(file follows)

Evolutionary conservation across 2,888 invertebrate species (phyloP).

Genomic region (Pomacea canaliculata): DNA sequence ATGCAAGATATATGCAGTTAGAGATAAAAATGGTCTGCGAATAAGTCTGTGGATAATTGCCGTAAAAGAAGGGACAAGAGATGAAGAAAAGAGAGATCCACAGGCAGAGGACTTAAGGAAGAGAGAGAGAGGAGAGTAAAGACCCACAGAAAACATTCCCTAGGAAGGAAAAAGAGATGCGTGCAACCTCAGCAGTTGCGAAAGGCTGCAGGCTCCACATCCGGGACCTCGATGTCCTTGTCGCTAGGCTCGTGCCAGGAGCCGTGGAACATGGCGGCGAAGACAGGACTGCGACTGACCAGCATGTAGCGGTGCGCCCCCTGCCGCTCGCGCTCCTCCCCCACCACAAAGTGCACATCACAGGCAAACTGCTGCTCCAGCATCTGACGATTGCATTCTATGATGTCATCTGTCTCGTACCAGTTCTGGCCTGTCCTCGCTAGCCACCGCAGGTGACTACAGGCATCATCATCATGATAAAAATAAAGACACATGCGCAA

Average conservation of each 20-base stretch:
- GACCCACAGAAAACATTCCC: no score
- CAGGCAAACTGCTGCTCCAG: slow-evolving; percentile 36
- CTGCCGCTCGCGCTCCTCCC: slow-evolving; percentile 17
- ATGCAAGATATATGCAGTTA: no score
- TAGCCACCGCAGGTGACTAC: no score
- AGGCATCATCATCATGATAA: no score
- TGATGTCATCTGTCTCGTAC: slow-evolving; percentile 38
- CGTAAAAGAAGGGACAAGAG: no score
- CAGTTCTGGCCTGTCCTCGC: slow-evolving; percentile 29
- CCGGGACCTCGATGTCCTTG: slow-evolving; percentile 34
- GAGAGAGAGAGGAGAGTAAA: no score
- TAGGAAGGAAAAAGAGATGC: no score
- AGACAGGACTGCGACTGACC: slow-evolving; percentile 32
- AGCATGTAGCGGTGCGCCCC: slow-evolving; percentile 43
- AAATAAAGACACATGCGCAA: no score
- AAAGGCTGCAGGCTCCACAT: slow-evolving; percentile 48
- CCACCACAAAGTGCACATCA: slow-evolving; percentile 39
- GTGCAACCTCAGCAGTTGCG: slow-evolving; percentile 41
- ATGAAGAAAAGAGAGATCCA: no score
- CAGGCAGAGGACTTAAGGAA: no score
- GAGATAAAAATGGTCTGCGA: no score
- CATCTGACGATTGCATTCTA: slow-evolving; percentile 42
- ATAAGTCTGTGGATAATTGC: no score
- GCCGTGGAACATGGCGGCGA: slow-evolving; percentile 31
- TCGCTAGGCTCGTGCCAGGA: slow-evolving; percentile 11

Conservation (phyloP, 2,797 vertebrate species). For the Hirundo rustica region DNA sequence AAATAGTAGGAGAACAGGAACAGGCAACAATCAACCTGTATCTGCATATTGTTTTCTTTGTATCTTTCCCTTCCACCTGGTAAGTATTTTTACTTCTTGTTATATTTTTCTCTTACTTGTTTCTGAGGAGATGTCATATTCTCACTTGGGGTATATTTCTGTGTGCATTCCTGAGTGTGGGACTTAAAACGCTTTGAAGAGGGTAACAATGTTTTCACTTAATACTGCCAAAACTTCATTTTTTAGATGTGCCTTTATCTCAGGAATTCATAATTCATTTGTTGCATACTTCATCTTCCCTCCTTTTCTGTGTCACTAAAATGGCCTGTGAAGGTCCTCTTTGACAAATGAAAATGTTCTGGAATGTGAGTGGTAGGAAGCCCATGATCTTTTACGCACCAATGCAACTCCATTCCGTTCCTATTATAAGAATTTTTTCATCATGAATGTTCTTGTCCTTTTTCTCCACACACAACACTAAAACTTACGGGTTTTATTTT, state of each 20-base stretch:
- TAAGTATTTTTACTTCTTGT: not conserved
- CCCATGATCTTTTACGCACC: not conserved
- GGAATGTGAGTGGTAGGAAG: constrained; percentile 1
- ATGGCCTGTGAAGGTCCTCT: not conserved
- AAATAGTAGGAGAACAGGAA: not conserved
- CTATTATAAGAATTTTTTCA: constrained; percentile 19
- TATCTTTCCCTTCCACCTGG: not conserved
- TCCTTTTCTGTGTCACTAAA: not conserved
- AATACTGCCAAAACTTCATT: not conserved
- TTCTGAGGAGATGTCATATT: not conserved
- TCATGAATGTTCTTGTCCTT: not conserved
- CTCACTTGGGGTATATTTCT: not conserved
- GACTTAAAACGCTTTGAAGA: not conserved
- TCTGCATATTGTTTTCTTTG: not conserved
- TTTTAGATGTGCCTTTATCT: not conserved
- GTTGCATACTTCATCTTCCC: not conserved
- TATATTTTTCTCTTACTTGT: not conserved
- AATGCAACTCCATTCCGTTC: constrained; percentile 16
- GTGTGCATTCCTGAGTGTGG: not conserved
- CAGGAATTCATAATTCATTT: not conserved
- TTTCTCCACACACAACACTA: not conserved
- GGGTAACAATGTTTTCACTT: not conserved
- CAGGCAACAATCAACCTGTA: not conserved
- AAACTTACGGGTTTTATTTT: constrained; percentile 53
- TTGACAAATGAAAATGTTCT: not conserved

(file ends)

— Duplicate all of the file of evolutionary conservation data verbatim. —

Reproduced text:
Evolutionary conservation across 2,888 invertebrate species (phyloP).

Genomic region (Pomacea canaliculata): DNA sequence ATGCAAGATATATGCAGTTAGAGATAAAAATGGTCTGCGAATAAGTCTGTGGATAATTGCCGTAAAAGAAGGGACAAGAGATGAAGAAAAGAGAGATCCACAGGCAGAGGACTTAAGGAAGAGAGAGAGAGGAGAGTAAAGACCCACAGAAAACATTCCCTAGGAAGGAAAAAGAGATGCGTGCAACCTCAGCAGTTGCGAAAGGCTGCAGGCTCCACATCCGGGACCTCGATGTCCTTGTCGCTAGGCTCGTGCCAGGAGCCGTGGAACATGGCGGCGAAGACAGGACTGCGACTGACCAGCATGTAGCGGTGCGCCCCCTGCCGCTCGCGCTCCTCCCCCACCACAAAGTGCACATCACAGGCAAACTGCTGCTCCAGCATCTGACGATTGCATTCTATGATGTCATCTGTCTCGTACCAGTTCTGGCCTGTCCTCGCTAGCCACCGCAGGTGACTACAGGCATCATCATCATGATAAAAATAAAGACACATGCGCAA

Average conservation of each 20-base stretch:
- GACCCACAGAAAACATTCCC: no score
- CAGGCAAACTGCTGCTCCAG: slow-evolving; percentile 36
- CTGCCGCTCGCGCTCCTCCC: slow-evolving; percentile 17
- ATGCAAGATATATGCAGTTA: no score
- TAGCCACCGCAGGTGACTAC: no score
- AGGCATCATCATCATGATAA: no score
- TGATGTCATCTGTCTCGTAC: slow-evolving; percentile 38
- CGTAAAAGAAGGGACAAGAG: no score
- CAGTTCTGGCCTGTCCTCGC: slow-evolving; percentile 29
- CCGGGACCTCGATGTCCTTG: slow-evolving; percentile 34
- GAGAGAGAGAGGAGAGTAAA: no score
- TAGGAAGGAAAAAGAGATGC: no score
- AGACAGGACTGCGACTGACC: slow-evolving; percentile 32
- AGCATGTAGCGGTGCGCCCC: slow-evolving; percentile 43
- AAATAAAGACACATGCGCAA: no score
- AAAGGCTGCAGGCTCCACAT: slow-evolving; percentile 48
- CCACCACAAAGTGCACATCA: slow-evolving; percentile 39
- GTGCAACCTCAGCAGTTGCG: slow-evolving; percentile 41
- ATGAAGAAAAGAGAGATCCA: no score
- CAGGCAGAGGACTTAAGGAA: no score
- GAGATAAAAATGGTCTGCGA: no score
- CATCTGACGATTGCATTCTA: slow-evolving; percentile 42
- ATAAGTCTGTGGATAATTGC: no score
- GCCGTGGAACATGGCGGCGA: slow-evolving; percentile 31
- TCGCTAGGCTCGTGCCAGGA: slow-evolving; percentile 11

Conservation (phyloP, 2,797 vertebrate species). For the Hirundo rustica region DNA sequence AAATAGTAGGAGAACAGGAACAGGCAACAATCAACCTGTATCTGCATATTGTTTTCTTTGTATCTTTCCCTTCCACCTGGTAAGTATTTTTACTTCTTGTTATATTTTTCTCTTACTTGTTTCTGAGGAGATGTCATATTCTCACTTGGGGTATATTTCTGTGTGCATTCCTGAGTGTGGGACTTAAAACGCTTTGAAGAGGGTAACAATGTTTTCACTTAATACTGCCAAAACTTCATTTTTTAGATGTGCCTTTATCTCAGGAATTCATAATTCATTTGTTGCATACTTCATCTTCCCTCCTTTTCTGTGTCACTAAAATGGCCTGTGAAGGTCCTCTTTGACAAATGAAAATGTTCTGGAATGTGAGTGGTAGGAAGCCCATGATCTTTTACGCACCAATGCAACTCCATTCCGTTCCTATTATAAGAATTTTTTCATCATGAATGTTCTTGTCCTTTTTCTCCACACACAACACTAAAACTTACGGGTTTTATTTT, state of each 20-base stretch:
- TAAGTATTTTTACTTCTTGT: not conserved
- CCCATGATCTTTTACGCACC: not conserved
- GGAATGTGAGTGGTAGGAAG: constrained; percentile 1
- ATGGCCTGTGAAGGTCCTCT: not conserved
- AAATAGTAGGAGAACAGGAA: not conserved
- CTATTATAAGAATTTTTTCA: constrained; percentile 19
- TATCTTTCCCTTCCACCTGG: not conserved
- TCCTTTTCTGTGTCACTAAA: not conserved
- AATACTGCCAAAACTTCATT: not conserved
- TTCTGAGGAGATGTCATATT: not conserved
- TCATGAATGTTCTTGTCCTT: not conserved
- CTCACTTGGGGTATATTTCT: not conserved
- GACTTAAAACGCTTTGAAGA: not conserved
- TCTGCATATTGTTTTCTTTG: not conserved
- TTTTAGATGTGCCTTTATCT: not conserved
- GTTGCATACTTCATCTTCCC: not conserved
- TATATTTTTCTCTTACTTGT: not conserved
- AATGCAACTCCATTCCGTTC: constrained; percentile 16
- GTGTGCATTCCTGAGTGTGG: not conserved
- CAGGAATTCATAATTCATTT: not conserved
- TTTCTCCACACACAACACTA: not conserved
- GGGTAACAATGTTTTCACTT: not conserved
- CAGGCAACAATCAACCTGTA: not conserved
- AAACTTACGGGTTTTATTTT: constrained; percentile 53
- TTGACAAATGAAAATGTTCT: not conserved